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Dr. Jason Winters
Dr. Jason Winters's posts

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While there has been an effort to improve access to good sex education, especially here in Canada, comprehensive sex ed is still pretty superficial. Students are lucky to get a class or two each year, and the focus tends to be on risk and risk management (i.e., sexually transmitted infections, pregnancy, and contraception).

At the same time, kids have easy access to online pornography. Pornography has become de-facto sex ed. Yet porn is fantasy; it's entertainment. It is not a comprehensive nor particularly accurate representation of sex and sexual relationships. It isn't intended to be.

With this in mind, PornHub, the largest online purveyor of porn, has created a new site with good, accurate information. They've recruited a psychologist and sex therapist to help them out. You can check it out here: 

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A review of a recently published study confirming what many people already know - unrealistic expectations and complacency are relationship killers.

Three key quotes from the authour:

"People who believe in sexual destiny are using their sex life as a barometer for how well their relationship is doing, and they believe problems in the bedroom equal problems in the relationship as a whole."

"Whereas people who believe in sexual growth not only believe they can work on their sexual problems, but they are not letting it affect their relationship satisfaction."

"We know that disagreements in the sexual domain are somewhat inevitable over time," says Maxwell. "Your sex life is like a garden, and it needs to be watered and nurtured to maintain it."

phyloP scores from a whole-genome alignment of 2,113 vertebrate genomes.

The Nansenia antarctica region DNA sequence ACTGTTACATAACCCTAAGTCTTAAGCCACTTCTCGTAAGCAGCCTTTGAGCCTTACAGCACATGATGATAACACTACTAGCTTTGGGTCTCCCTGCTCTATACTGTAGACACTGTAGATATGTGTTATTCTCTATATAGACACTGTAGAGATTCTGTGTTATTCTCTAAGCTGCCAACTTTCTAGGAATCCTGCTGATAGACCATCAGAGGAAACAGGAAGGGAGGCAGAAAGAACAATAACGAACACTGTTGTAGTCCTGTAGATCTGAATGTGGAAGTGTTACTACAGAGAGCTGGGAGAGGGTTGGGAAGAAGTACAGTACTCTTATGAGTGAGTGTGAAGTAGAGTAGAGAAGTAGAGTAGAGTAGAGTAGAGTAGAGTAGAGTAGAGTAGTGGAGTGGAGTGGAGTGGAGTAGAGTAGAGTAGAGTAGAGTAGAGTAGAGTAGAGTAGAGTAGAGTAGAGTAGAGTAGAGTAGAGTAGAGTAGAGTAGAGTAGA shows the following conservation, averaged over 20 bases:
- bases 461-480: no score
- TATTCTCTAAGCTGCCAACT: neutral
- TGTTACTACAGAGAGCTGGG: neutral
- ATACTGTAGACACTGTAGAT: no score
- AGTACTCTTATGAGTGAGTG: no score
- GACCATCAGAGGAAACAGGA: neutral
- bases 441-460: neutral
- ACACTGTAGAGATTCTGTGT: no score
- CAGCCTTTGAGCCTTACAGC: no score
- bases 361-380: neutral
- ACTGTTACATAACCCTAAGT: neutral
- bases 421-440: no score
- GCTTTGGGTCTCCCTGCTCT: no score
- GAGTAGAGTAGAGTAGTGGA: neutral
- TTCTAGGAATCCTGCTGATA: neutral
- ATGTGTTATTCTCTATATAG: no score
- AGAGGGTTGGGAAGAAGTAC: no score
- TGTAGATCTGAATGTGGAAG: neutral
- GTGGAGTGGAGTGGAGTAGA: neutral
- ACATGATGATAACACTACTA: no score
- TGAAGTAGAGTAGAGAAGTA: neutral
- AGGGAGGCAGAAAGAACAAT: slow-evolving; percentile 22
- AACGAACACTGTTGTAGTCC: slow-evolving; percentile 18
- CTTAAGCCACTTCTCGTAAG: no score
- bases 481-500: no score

The full article is worth the read.

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This was passed along by a student (thanks!).

In this series of clips from WatchCut VideoI, parents and their kids appear to engage in unscripted chats about the birds and the bees. It's pretty endearing. Click through to the video to link with the other episodes.

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Beemans gum, invented by a physician from Ohio, first showed up in the late 19th century. It was still around when I was a kid, although it's no longer manufactured. The image below is an ad from 1916. Tips number 2 and 3 are not recommended.

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Playboy nails it with this flowchart.

I love this approach to educating men about catcalling. It's effective without shaming, and acknowledges and validates men's sexuality without letting them off the hook for shitty behaviour.

Someone on a related Reddit thread clearly described why catcalling can feel so threatening. She invites men to imagine what it would be like to experience the following:
- being catcalled by someone over a foot taller than them
- who starts bothering them while they were busy
- and then starts ordering them around or making sexual comments
and won't go away
- and is much stronger and could easily hurt them
- and makes them feel afraid and ashamed
- and that this happens week in, week out

Check out the thread here:…/playboy_weighs_in_on_catcallingst…/

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On campuses across North America, there's increasing concern amongst faculty that challenging conversations are being stifled by fears of upsetting students, and negative repercussions a a result of complaints to university administrators.